Rammed earth is a living breathing wall. As soon as you take your form off you may think you have the perfect wall, but cracks may not appear until weeks later.

The correct tested materials are imperative as well as the right consistency of the mix.

When possible try to get the soil from the site we are building on, and depending on the composition of the soil available on site you may have to add a few ingredients in order to make the mix perfect.

For example, if building in a dryer climate the soil there is likely to be dry on the site, you may have to source for a more clay-rich soil to add to the mix to make it good for ramming, if you are building in a mountainous climate the soil there tends to have a high clay content, because of it rains a lot. You may have to source locally for more gravel-textured soil to add the mix.

Rammed earth ball drop test for your mix

There is a basic test that you can do to determine if you have the right mix, this is the ball drop test.

The first step of the ball drop test is to grab some of your mix in your hand.

Secondly, squeeze and compress the mix as hard as possible.


When you have your compressed sample mix in your hand you can drop it from 1m-1.5m high, this is about waist length.

Once you drop your sample it should disintegrate into clumps. In the image below you will see 3 samples. If your sample looks like image 1 the sample is too dry and will not hold once it is rammed, Image 3 the mix is too wet or has too much clay and will not hold once rammed. Image 2 is the best mix.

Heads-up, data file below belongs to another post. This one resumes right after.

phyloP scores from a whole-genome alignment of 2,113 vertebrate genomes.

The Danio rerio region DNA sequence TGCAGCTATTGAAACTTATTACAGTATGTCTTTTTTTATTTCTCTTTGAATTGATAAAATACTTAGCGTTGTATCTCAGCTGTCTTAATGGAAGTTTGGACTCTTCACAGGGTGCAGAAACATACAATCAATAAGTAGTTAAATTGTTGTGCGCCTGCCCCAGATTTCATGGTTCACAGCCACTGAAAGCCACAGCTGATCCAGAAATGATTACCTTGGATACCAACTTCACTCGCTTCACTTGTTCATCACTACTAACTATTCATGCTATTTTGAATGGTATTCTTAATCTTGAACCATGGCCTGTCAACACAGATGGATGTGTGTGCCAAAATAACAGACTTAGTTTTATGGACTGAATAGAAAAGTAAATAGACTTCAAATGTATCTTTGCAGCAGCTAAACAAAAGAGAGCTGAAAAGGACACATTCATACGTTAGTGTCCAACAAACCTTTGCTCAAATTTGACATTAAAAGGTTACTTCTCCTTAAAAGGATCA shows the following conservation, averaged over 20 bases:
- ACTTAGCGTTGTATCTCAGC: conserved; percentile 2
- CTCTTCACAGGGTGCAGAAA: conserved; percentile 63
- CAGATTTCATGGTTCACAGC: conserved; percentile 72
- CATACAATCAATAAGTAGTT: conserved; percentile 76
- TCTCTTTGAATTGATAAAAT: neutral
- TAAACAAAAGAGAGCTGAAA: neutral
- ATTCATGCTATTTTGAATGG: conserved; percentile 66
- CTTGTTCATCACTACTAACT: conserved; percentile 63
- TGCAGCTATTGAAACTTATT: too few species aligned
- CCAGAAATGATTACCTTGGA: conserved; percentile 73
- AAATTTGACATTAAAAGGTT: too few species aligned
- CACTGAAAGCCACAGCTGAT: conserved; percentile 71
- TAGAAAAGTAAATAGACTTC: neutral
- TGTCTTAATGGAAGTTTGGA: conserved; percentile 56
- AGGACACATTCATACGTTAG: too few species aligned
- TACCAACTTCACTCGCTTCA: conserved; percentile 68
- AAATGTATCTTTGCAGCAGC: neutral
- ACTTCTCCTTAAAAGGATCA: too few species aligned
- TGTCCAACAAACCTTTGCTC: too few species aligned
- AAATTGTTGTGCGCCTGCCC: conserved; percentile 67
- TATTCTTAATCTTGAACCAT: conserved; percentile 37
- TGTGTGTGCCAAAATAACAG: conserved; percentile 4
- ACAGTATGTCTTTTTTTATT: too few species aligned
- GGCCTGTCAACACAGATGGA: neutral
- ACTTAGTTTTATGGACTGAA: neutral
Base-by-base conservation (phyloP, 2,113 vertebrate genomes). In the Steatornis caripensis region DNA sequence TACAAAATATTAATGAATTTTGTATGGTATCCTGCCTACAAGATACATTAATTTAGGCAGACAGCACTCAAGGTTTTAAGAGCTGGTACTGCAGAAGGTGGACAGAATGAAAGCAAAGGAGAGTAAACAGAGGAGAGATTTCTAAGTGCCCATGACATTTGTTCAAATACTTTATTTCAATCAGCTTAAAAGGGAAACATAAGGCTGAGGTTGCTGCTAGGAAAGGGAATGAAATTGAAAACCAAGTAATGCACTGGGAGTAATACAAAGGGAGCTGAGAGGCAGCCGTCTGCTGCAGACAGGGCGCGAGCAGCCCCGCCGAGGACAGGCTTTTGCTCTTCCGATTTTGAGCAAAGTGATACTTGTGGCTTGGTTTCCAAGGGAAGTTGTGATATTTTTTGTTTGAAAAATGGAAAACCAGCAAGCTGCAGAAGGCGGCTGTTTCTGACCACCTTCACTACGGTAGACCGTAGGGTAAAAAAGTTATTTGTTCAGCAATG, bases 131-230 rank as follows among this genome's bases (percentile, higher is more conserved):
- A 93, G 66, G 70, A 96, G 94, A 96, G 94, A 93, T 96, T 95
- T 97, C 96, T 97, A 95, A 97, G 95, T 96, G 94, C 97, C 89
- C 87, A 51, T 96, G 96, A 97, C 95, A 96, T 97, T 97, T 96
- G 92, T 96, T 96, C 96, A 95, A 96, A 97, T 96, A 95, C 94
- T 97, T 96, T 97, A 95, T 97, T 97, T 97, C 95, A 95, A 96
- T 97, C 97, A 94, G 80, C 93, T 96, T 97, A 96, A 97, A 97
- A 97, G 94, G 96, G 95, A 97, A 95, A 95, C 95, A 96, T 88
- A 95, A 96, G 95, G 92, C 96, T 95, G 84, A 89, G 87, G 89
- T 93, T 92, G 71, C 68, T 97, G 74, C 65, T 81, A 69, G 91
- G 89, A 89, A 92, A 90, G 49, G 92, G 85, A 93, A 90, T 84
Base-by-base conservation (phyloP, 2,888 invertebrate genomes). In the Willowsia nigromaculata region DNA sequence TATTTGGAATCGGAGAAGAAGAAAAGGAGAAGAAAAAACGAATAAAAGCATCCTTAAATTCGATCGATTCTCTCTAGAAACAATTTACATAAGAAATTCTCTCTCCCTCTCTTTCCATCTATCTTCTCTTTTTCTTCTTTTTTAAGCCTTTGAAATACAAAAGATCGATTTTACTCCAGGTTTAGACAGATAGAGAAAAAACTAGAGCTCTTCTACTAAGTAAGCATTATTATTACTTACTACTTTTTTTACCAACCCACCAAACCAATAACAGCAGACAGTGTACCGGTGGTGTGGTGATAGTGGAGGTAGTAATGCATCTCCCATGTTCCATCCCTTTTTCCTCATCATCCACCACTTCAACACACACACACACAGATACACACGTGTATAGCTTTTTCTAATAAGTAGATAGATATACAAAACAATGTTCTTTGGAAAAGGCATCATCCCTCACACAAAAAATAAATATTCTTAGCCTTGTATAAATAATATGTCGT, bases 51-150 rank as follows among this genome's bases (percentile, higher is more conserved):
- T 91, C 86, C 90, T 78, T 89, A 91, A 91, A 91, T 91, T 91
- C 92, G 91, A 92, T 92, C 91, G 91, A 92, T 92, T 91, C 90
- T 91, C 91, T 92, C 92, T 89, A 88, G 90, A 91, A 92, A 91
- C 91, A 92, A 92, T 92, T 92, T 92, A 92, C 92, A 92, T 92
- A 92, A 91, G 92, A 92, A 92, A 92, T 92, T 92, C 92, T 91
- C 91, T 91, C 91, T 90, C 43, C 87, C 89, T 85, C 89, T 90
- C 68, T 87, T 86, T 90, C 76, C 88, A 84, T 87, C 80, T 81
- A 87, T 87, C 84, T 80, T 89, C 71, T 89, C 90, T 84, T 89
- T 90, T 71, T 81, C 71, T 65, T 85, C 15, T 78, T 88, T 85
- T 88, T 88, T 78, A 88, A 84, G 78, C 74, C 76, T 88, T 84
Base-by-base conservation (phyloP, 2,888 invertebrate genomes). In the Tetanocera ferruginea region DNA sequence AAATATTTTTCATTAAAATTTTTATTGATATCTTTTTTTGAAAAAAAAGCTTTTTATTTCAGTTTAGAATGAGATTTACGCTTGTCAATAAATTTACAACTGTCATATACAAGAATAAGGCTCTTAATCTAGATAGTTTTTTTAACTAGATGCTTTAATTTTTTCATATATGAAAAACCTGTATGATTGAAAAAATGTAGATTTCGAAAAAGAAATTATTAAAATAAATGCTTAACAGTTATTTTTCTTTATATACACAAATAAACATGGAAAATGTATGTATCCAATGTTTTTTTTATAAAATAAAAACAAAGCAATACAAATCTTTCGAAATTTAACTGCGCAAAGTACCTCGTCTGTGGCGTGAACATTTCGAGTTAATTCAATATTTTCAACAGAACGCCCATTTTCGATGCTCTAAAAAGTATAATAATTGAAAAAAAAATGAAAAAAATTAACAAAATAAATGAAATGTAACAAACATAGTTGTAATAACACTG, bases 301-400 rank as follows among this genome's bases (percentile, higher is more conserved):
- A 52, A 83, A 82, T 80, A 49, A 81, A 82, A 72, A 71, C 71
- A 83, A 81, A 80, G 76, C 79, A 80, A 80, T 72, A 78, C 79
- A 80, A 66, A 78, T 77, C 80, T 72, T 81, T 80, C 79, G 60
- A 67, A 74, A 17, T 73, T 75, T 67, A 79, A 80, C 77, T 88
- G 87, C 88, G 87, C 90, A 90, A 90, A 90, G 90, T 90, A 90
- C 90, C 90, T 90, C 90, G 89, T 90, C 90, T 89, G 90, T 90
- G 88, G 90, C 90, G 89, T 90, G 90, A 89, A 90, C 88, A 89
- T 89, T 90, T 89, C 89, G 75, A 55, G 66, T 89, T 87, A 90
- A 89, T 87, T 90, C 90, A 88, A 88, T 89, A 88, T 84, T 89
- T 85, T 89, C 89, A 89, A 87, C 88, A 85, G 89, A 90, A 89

Step 3: The formwork & Ramming

Once you have the perfect mix you will then pour it into the formwork.

It is recommended to build your form works from scratch as this allows you to be very versatile with our wall design and dimension. Formwork can be made using marine plywood boards.

If you don't have the expertise in building earth forms, there are formworks that you can buy that are premade and ready for assembling, although these can be quite costly.

When building your own formwork you will need to have sturdy strong plywood boards, strong wood, and clamps to reinforce the plywood in order to make the forms tight and strong enough to withstand the compaction of the ramming.

When the formwork is ready you then pour your mix in ready to compact. This is where you can play with designs. The ramming technique determines the lifts, layers, or waves in your walls.

Today you will find rammed earth walls with layers and intricate designs in the walls. To achieve this it is advisable to use manual rammers as this allows for you to have more control of the design and outcome of the wall.

Mechanical rammers are widely used in Earth construction and allow for a faster and more consistent lift design, to use a mechanical rammer you will need to connect it to a compressor.

In terms of the strength of the wall, there isn't any difference in the outcome from manual or mechanical ramming.

Would you build with rammed earth?

Building with rammed earth can be laborious but the beauty in the finished product is a result of the labor in finding the right mix, building your form, and ramming. Not to mention the many advantages rammed earth has as compared to conventional building materials and methods.

Would you consider building with rammed earth? Sign up below for our free rammed earth class.